So, here again we have Peter coupling suffering and rejoicing (see Week One, Day 6), and telling us not to be surprised when we are tested. Similar to the fire in the crucible burning up the dross, trials will come upon us to test our faith. We are not being testing so that God can see how we will respond, because he knows everything. We are tested as God’s way of purifying us of our impurities, preparing us for future endurance, and producing in us a faith greater than gold (see Week One, Day 5).

Peter turns now to our companion in suffering. Suffering will happen, and yet we are blessed because, as we undergo every trial, we have God’s presence with us. Look in verse 14: “...the Spirit of glory and of God rests upon you.” God is with us, and his Spirit motivates and helps us continue on even as we suffer. The pain is there, but God provides real, tangible, palpable care, comfort, and companionship.

Peter is not suggesting some “silver-lining” view of life that asks you to be happy that you are suffering. We are never told to seek suffering or to enjoy it! Rather, we are encouraged to endure suffering and be thankful in the midst of it. What Peter is saying is that there is real comfort in knowing that, even while you suffer, the presence of the Almighty God is with you, abiding with you, and sustaining you. You can rejoice in this beautiful truth! His presence is with you now and his glory will be revealed to you later. Pain was never part of God’s plan and you don’t have to make peace with it—just peace with knowing that you’re going through it for the sake of your Savior.

“Rejoice insofar as you share Christ’s sufferings” is to endure unjust suffering assured that God is with you, and to be thankful for all that you can be thankful for in your life even while you are in the midst of real pain. In suffering, we can know with certainty that God will someday right all this. The good promise of God is that joy will triumph over grief, and joy alone will remain when Jesus’ glory is revealed at his return.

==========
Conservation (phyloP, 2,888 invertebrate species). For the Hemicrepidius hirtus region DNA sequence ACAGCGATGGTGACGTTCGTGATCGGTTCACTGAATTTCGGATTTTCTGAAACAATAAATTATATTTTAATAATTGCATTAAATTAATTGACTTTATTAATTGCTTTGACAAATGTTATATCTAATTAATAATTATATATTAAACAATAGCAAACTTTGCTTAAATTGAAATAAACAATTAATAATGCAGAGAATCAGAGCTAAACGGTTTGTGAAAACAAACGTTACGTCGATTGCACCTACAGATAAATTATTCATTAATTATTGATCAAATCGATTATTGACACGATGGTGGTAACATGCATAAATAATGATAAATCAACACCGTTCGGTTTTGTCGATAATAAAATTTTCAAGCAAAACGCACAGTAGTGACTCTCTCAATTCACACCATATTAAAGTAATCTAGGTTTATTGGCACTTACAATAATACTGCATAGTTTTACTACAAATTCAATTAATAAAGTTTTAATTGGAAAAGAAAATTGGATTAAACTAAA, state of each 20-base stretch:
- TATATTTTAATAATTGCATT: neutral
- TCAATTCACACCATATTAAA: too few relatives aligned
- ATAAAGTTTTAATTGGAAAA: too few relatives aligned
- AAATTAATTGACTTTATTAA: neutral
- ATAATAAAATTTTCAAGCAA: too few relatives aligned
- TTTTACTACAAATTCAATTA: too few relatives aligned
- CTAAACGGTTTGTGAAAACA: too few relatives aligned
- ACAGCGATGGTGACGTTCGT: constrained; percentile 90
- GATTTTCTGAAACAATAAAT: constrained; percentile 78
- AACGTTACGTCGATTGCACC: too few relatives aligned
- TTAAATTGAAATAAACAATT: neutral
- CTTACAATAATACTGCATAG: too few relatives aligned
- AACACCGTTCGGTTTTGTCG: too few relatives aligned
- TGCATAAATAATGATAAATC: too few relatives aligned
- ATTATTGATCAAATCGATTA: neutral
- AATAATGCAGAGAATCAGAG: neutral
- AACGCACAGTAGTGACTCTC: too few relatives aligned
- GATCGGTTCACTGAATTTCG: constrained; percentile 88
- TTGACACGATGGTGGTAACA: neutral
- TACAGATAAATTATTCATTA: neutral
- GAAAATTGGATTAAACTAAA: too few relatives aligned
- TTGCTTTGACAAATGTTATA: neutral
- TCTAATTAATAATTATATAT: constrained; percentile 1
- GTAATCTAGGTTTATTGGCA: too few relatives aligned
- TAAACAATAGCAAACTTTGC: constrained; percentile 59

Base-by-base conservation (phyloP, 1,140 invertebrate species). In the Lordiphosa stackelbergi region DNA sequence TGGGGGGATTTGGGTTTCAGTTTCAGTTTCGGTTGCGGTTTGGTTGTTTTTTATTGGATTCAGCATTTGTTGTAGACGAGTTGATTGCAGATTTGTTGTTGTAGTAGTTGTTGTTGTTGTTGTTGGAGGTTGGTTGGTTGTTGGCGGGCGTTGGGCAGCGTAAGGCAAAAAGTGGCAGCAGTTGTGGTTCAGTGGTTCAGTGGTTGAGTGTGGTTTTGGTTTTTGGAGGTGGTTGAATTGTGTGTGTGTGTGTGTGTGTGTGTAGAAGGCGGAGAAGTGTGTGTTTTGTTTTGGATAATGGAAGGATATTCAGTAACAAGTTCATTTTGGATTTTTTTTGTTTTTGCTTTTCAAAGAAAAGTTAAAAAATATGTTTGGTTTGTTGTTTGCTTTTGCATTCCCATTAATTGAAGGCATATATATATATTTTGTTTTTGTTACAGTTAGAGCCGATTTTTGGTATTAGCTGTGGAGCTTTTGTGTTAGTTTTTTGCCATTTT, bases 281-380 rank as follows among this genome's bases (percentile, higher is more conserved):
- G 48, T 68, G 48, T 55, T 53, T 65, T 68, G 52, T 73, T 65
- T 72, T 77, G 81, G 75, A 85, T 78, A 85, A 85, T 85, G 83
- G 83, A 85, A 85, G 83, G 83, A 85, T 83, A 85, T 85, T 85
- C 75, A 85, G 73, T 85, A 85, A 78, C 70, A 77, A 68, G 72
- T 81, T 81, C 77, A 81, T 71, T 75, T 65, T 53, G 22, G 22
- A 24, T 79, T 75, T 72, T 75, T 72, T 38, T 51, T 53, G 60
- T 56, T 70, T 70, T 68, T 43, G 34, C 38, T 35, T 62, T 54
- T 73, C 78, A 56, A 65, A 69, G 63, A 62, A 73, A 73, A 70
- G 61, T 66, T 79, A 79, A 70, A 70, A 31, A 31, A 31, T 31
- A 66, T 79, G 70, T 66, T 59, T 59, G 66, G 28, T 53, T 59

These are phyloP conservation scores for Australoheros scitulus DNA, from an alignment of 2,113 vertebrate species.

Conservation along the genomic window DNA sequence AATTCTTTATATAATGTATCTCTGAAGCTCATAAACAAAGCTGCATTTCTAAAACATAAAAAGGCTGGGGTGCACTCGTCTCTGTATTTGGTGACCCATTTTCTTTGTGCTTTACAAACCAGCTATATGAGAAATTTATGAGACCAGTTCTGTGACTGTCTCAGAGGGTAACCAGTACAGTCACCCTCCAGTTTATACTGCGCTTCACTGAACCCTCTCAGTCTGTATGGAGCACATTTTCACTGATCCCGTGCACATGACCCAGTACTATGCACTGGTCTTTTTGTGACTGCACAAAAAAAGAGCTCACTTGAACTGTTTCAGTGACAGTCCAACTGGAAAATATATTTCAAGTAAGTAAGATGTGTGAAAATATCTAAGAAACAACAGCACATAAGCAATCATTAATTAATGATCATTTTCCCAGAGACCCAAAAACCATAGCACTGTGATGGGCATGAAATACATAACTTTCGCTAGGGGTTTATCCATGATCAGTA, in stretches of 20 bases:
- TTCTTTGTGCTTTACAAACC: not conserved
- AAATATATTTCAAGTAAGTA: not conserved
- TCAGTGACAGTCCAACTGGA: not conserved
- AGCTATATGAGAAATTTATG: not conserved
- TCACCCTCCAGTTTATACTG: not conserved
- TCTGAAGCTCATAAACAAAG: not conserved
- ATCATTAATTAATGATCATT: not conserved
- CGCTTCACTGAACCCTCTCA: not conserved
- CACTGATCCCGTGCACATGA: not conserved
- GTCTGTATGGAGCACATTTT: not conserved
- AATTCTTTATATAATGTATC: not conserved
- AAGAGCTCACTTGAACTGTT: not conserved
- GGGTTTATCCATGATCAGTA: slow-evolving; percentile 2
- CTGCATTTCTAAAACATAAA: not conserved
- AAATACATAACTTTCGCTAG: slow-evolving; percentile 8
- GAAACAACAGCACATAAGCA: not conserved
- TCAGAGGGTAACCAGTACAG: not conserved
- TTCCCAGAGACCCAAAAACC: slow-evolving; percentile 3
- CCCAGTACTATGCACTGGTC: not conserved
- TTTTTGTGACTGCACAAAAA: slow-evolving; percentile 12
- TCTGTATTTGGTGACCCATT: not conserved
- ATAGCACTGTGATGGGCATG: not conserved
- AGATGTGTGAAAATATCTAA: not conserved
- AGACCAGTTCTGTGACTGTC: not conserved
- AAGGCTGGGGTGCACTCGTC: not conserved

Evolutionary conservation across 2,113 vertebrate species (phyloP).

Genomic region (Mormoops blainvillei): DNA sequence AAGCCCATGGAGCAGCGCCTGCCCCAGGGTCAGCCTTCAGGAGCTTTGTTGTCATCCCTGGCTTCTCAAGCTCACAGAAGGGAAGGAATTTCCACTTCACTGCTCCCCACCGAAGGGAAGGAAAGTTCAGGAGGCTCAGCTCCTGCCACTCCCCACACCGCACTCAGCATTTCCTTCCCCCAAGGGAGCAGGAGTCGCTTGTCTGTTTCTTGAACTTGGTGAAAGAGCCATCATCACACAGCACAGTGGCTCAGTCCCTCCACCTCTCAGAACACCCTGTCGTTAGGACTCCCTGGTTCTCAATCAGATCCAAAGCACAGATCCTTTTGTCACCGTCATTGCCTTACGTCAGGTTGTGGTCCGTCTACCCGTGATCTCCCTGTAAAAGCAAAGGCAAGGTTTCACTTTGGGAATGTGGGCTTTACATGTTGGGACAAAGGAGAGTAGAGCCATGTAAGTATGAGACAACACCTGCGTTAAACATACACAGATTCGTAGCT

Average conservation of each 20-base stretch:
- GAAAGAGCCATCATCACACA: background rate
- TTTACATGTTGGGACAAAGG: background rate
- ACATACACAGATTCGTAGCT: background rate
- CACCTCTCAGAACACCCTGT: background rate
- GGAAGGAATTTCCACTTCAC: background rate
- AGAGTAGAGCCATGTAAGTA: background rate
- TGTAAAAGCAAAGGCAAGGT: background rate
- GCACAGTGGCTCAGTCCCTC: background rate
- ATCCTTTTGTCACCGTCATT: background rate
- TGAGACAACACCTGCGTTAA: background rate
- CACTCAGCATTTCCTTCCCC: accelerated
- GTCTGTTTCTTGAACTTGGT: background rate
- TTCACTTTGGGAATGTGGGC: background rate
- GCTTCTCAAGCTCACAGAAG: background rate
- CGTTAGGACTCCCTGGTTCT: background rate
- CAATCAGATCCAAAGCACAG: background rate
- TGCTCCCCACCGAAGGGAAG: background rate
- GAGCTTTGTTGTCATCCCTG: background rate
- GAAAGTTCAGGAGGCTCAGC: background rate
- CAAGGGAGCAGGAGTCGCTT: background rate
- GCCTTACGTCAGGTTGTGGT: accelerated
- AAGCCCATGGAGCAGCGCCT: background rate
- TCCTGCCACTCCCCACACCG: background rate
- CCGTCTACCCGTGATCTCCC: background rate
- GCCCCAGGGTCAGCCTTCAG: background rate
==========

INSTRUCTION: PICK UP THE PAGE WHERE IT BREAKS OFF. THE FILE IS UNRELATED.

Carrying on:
This passage is actually laying out a theology of suffering. First, suffering will come—it’s not if, but when. Then comes the how. How do we deal with pain and suffering? We remember who God is—faithful, loving, kind, and true. We remember that we are his and that he will never leave us nor forsake us. His is the presence that matters most in our lives.

I am reminded of the hymn “Abide with Me” as it expresses our current pain, God’s presence, and our future glory and full restoration:

I need Thy presence, every passing hour. What but Thy grace can foil the tempter’s pow’r? Who, like Thyself, my guide and stay can be? Through cloud and sunshine, Lord, abide with me. I fear no foe, with Thee at hand to bless; Ills have no weight, and tears no bitterness; Where is thy death’s sting? Where, grave, thy victory? I triumph still, if Thou abide with me. Hold Thou Thy cross, before my closing eyes; Shine through the gloom, and point me to the skies. Heaven’s morning breaks, and earth’s vain shadows flee; In life, in death, Lord, abide with me.